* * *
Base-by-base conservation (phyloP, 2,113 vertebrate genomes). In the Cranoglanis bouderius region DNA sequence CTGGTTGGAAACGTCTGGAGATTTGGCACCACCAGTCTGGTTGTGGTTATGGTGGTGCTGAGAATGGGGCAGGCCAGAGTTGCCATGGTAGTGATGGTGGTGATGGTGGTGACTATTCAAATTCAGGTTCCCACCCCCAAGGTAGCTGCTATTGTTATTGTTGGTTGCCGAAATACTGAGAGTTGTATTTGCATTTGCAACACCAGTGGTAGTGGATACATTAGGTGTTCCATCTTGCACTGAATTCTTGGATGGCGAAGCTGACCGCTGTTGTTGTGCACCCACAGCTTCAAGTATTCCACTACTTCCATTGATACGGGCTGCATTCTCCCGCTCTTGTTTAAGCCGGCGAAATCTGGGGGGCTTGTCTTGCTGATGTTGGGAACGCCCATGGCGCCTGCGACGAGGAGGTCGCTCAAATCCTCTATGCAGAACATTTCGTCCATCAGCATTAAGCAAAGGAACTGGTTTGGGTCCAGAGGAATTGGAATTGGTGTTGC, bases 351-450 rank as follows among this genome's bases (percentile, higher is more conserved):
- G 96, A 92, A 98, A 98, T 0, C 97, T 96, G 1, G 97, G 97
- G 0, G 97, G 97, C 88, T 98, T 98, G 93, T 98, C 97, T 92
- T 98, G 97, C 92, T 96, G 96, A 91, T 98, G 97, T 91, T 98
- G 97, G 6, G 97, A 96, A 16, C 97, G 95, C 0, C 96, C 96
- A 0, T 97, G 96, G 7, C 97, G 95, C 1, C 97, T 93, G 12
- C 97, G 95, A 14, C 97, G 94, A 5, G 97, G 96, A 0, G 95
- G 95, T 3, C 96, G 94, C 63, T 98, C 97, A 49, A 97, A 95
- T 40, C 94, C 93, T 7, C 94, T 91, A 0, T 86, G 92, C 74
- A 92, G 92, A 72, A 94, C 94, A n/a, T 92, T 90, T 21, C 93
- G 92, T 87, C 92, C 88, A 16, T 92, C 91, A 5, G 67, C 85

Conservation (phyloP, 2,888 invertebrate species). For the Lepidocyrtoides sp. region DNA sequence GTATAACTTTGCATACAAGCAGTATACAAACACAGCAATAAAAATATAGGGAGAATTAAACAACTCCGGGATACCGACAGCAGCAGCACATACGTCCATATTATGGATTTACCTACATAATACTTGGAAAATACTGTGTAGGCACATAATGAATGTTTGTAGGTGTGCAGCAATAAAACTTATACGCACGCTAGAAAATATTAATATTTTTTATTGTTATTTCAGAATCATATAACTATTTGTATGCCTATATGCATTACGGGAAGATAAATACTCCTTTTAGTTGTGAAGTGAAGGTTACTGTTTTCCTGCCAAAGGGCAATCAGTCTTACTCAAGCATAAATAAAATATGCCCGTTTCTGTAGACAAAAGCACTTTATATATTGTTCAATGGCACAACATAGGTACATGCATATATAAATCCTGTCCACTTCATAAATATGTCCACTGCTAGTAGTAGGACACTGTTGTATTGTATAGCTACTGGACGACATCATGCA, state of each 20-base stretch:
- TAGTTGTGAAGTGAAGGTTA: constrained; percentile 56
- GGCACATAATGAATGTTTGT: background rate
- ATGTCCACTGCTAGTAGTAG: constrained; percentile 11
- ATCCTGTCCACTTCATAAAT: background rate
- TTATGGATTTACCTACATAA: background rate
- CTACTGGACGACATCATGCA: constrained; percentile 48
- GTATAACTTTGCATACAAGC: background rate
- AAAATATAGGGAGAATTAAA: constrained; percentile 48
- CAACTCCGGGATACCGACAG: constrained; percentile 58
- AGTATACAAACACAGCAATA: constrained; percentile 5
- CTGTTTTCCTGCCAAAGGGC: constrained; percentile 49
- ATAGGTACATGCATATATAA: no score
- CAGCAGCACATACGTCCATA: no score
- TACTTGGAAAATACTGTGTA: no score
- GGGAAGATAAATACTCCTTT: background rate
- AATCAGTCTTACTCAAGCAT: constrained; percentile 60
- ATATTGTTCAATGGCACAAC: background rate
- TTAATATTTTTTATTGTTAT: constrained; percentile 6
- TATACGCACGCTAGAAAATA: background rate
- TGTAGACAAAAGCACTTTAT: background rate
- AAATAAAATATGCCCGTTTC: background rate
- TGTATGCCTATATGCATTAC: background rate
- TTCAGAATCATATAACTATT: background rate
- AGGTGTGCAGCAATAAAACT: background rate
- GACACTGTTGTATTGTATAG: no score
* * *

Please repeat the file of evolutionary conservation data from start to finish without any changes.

Base-by-base conservation (phyloP, 2,113 vertebrate genomes). In the Cranoglanis bouderius region DNA sequence CTGGTTGGAAACGTCTGGAGATTTGGCACCACCAGTCTGGTTGTGGTTATGGTGGTGCTGAGAATGGGGCAGGCCAGAGTTGCCATGGTAGTGATGGTGGTGATGGTGGTGACTATTCAAATTCAGGTTCCCACCCCCAAGGTAGCTGCTATTGTTATTGTTGGTTGCCGAAATACTGAGAGTTGTATTTGCATTTGCAACACCAGTGGTAGTGGATACATTAGGTGTTCCATCTTGCACTGAATTCTTGGATGGCGAAGCTGACCGCTGTTGTTGTGCACCCACAGCTTCAAGTATTCCACTACTTCCATTGATACGGGCTGCATTCTCCCGCTCTTGTTTAAGCCGGCGAAATCTGGGGGGCTTGTCTTGCTGATGTTGGGAACGCCCATGGCGCCTGCGACGAGGAGGTCGCTCAAATCCTCTATGCAGAACATTTCGTCCATCAGCATTAAGCAAAGGAACTGGTTTGGGTCCAGAGGAATTGGAATTGGTGTTGC, bases 351-450 rank as follows among this genome's bases (percentile, higher is more conserved):
- G 96, A 92, A 98, A 98, T 0, C 97, T 96, G 1, G 97, G 97
- G 0, G 97, G 97, C 88, T 98, T 98, G 93, T 98, C 97, T 92
- T 98, G 97, C 92, T 96, G 96, A 91, T 98, G 97, T 91, T 98
- G 97, G 6, G 97, A 96, A 16, C 97, G 95, C 0, C 96, C 96
- A 0, T 97, G 96, G 7, C 97, G 95, C 1, C 97, T 93, G 12
- C 97, G 95, A 14, C 97, G 94, A 5, G 97, G 96, A 0, G 95
- G 95, T 3, C 96, G 94, C 63, T 98, C 97, A 49, A 97, A 95
- T 40, C 94, C 93, T 7, C 94, T 91, A 0, T 86, G 92, C 74
- A 92, G 92, A 72, A 94, C 94, A n/a, T 92, T 90, T 21, C 93
- G 92, T 87, C 92, C 88, A 16, T 92, C 91, A 5, G 67, C 85

Conservation (phyloP, 2,888 invertebrate species). For the Lepidocyrtoides sp. region DNA sequence GTATAACTTTGCATACAAGCAGTATACAAACACAGCAATAAAAATATAGGGAGAATTAAACAACTCCGGGATACCGACAGCAGCAGCACATACGTCCATATTATGGATTTACCTACATAATACTTGGAAAATACTGTGTAGGCACATAATGAATGTTTGTAGGTGTGCAGCAATAAAACTTATACGCACGCTAGAAAATATTAATATTTTTTATTGTTATTTCAGAATCATATAACTATTTGTATGCCTATATGCATTACGGGAAGATAAATACTCCTTTTAGTTGTGAAGTGAAGGTTACTGTTTTCCTGCCAAAGGGCAATCAGTCTTACTCAAGCATAAATAAAATATGCCCGTTTCTGTAGACAAAAGCACTTTATATATTGTTCAATGGCACAACATAGGTACATGCATATATAAATCCTGTCCACTTCATAAATATGTCCACTGCTAGTAGTAGGACACTGTTGTATTGTATAGCTACTGGACGACATCATGCA, state of each 20-base stretch:
- TAGTTGTGAAGTGAAGGTTA: constrained; percentile 56
- GGCACATAATGAATGTTTGT: background rate
- ATGTCCACTGCTAGTAGTAG: constrained; percentile 11
- ATCCTGTCCACTTCATAAAT: background rate
- TTATGGATTTACCTACATAA: background rate
- CTACTGGACGACATCATGCA: constrained; percentile 48
- GTATAACTTTGCATACAAGC: background rate
- AAAATATAGGGAGAATTAAA: constrained; percentile 48
- CAACTCCGGGATACCGACAG: constrained; percentile 58
- AGTATACAAACACAGCAATA: constrained; percentile 5
- CTGTTTTCCTGCCAAAGGGC: constrained; percentile 49
- ATAGGTACATGCATATATAA: no score
- CAGCAGCACATACGTCCATA: no score
- TACTTGGAAAATACTGTGTA: no score
- GGGAAGATAAATACTCCTTT: background rate
- AATCAGTCTTACTCAAGCAT: constrained; percentile 60
- ATATTGTTCAATGGCACAAC: background rate
- TTAATATTTTTTATTGTTAT: constrained; percentile 6
- TATACGCACGCTAGAAAATA: background rate
- TGTAGACAAAAGCACTTTAT: background rate
- AAATAAAATATGCCCGTTTC: background rate
- TGTATGCCTATATGCATTAC: background rate
- TTCAGAATCATATAACTATT: background rate
- AGGTGTGCAGCAATAAAACT: background rate
- GACACTGTTGTATTGTATAG: no score